530 THE ANCIENT BUDDHIST SHRINES OF MIRAN [Chap. XIII
I had almost forgotten this guess when to my surprise, more than three years later, it was
confirmed by the close examination which M. l'Abbé Boyer was kind enough to make of the inscription from my photographs and tracing. According to the detailed observations which he has furnished on the decipherment and interpretation of this record in his paper Inscriftlions de Miran,1 the three lines have to be transcribed as reading :
tilasa esâ ghali
and translated as meaning : ` This fresco is [the work] of Tita, who has received 3,000 Bharnmakas [for it].' The only elements of doubt which might possibly affect this rendering arise from the crack of the plaster which passed through the first two Aksaras of the word [bhamma]ka, and from the absence of textual confirmation for the meaning piece of money ' given by Indian lexicographers for the Sanskrit term bharman, of which it appears to represent the correct phonetic derivative. But, as duly pointed out by M. Boyer, the clearness of the numerals following and of the preceding word hastakrica, i. e. Skr. haste krtya ` having received ', makes it certain that the word in question, even if it should be read and derived differently, must designate some monetary value.
The real interest of this curious little inscription lies, however, elsewhere than in its probable mention of the painter's wages ; for if we accept M. Boyer's interpretation—and to me its critical soundness appears to be beyond doubt—I can feel no hesitation about recognizing in tita, which is the painter's name inflected as a genitive, the familiar Western name of ` Titus '. Tita- is a noun form which we could not etymologically or phonetically explain as an indigenous growth in any Indian or Iranian language at the period marked by the ruined Miran temples. On the other hand, the analogy of many Greek and other foreign names borrowed by ancient India from the West proves that Tita is the very form which we should expect the name ` Titus ' to assume in the Sanskrit or Prakrit adopted for official and clerical use in a.Central-Asian region far beyond the Indian border.2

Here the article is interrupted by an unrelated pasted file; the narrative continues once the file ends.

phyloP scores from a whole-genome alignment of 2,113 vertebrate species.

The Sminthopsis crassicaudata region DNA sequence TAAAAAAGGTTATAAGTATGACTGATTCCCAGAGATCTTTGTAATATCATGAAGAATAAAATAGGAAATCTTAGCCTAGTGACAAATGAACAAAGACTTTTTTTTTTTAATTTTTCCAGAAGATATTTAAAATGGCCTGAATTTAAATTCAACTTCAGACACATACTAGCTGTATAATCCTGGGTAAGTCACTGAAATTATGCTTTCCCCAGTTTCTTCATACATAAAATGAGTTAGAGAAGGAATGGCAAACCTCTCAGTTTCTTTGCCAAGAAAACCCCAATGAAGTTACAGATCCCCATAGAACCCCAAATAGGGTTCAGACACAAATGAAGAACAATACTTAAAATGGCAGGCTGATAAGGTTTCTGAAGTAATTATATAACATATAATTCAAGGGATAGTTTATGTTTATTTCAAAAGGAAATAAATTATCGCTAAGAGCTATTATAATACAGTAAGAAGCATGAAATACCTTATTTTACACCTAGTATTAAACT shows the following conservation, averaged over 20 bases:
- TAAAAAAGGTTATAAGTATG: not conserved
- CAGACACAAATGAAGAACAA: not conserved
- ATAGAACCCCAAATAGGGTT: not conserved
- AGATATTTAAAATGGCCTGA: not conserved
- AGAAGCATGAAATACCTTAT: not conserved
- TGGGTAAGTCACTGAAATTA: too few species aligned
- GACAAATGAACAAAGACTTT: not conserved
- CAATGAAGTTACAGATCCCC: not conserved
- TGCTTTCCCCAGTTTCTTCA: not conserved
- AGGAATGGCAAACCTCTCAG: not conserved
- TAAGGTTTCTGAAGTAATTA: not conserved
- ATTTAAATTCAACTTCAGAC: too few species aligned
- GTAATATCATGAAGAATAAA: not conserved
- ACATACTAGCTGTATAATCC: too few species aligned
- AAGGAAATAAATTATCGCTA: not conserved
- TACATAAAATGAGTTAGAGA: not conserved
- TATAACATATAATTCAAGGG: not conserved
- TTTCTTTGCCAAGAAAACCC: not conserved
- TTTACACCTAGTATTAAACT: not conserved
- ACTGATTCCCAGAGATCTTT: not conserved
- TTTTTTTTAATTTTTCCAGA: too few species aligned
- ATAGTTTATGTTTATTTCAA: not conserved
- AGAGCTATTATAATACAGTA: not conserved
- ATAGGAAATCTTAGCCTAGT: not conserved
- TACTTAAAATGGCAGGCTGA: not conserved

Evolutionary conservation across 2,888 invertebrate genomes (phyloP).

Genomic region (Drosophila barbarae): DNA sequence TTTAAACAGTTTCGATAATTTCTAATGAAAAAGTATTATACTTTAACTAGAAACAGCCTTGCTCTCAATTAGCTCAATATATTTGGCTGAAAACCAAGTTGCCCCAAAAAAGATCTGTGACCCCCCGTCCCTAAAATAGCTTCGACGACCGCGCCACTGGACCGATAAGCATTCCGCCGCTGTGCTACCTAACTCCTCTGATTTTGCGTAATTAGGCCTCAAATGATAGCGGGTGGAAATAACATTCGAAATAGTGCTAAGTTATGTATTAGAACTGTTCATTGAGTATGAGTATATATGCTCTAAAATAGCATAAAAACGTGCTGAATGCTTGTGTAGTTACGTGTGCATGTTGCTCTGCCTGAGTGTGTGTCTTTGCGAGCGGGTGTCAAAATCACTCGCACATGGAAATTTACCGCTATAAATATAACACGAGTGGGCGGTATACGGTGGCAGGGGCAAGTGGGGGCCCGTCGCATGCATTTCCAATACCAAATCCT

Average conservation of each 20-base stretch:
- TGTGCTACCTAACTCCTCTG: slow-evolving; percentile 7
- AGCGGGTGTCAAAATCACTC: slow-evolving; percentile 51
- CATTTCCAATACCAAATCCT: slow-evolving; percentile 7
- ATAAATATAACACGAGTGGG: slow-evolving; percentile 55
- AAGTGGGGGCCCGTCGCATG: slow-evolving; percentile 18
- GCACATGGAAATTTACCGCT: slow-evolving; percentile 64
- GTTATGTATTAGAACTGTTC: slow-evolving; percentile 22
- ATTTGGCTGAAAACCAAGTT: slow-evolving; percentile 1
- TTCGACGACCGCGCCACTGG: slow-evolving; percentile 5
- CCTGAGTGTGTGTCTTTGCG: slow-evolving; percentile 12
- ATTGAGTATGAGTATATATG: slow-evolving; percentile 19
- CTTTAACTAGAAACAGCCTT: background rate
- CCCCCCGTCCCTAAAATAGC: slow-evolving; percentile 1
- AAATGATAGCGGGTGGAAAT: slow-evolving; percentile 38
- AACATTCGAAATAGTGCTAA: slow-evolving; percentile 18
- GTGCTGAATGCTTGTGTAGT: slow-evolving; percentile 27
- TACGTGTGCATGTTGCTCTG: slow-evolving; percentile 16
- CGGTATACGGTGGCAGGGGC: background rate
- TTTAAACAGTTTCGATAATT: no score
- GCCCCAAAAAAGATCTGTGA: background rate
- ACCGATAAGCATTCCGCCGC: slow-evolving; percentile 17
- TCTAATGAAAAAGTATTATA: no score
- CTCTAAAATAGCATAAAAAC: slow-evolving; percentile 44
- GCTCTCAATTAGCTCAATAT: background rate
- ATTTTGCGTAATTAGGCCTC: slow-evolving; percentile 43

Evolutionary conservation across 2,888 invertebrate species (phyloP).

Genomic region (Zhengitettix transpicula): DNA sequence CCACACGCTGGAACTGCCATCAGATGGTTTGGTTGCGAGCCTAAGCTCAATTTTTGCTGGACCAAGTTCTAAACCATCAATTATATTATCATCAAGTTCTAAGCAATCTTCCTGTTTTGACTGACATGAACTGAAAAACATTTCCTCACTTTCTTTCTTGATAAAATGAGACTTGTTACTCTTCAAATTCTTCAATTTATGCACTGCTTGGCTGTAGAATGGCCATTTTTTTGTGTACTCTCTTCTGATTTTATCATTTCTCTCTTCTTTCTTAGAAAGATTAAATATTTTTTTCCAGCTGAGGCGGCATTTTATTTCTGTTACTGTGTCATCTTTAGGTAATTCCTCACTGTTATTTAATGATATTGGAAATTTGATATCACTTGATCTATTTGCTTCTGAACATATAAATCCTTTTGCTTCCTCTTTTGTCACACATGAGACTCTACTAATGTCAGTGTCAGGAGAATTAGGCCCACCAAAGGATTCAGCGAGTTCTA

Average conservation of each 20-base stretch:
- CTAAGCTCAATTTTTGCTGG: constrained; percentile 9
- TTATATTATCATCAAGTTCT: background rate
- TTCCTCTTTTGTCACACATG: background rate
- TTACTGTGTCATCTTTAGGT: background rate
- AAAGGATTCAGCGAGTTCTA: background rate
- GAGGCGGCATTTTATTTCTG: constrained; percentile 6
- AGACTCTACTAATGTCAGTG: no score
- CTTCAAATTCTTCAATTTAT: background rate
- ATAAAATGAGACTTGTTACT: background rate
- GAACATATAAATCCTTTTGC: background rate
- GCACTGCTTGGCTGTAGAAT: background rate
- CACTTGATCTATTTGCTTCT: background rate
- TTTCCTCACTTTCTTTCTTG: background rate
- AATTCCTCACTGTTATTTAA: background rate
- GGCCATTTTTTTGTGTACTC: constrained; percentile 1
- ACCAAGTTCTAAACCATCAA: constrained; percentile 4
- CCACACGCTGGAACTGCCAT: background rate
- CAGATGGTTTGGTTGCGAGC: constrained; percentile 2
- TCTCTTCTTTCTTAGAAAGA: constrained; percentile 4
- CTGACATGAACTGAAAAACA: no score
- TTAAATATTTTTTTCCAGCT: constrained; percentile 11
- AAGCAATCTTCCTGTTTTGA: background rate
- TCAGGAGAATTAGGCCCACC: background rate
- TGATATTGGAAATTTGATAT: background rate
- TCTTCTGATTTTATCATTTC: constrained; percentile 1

There is sufficient evidence to prove that Titus was, during the early centuries of our era, in popular use as a personal name throughout the Roman provinces of the Near East, including Syria and other border regions towards Persia.3 Recent archaeological discoveries in India have made it equally clear that men with good classical names, like the Agesilaos named on Kaniska's Peshawar relic casket, Theodoros, and Heliodoros,4 found employment as artists and royal servants, not in the Indus region alone but far away in the Indian peninsula, down to the times of Kusana rule. This practice, whatever the obscurities of its early chronology may be, can safely be assumed to have extended in the border lands of India and Iran down to the third century A.D., if not later. That the date of the Miran temples cannot be far removed from the end of this period has been made sufficiently obvious already by all the archaeological and epigraphical evidence that we have had occasion to discuss above.
The wall-paintings of these temples bear particularly eloquent testimony to the strength and
1 See Inscriptions de Miran, par M. A.-M. Boyer, journal indiscriminately with l to render a Greek I. Cf. e. g. the
Asiat., mai—juin r 9 r 1. confusion of dentals and cerebrals in Dardic' languages.
2 It•must be borne in mind that the transcription of Titus Cf., e.g., GLL., ln. p. 2415 (Index). As regards the
into *Ma was in this case not likely to have been introduced use of the name in Palestine during the early Christian cen-
from an Indian-speaking region, but was adopted on the spot turies Dr. A. Cowley refers me to the Jerusalem Talmud.
among a population to which the definite distinction between ' Cf. Sir J. Marshall's paper, Archaeological Exploration
dentals and cerebrals was as foreign as it is to Europeans. in India, 1908-9, J.R.A.S., 1909, p. 1058, with Indian
Even in names undoubtedly transcribed among Indian-speak Antiquary, 1908, p. 66, regarding Thaïdôra as a reproduc-
ing people of the North-west border lands we find / used tion of the name Theodoros.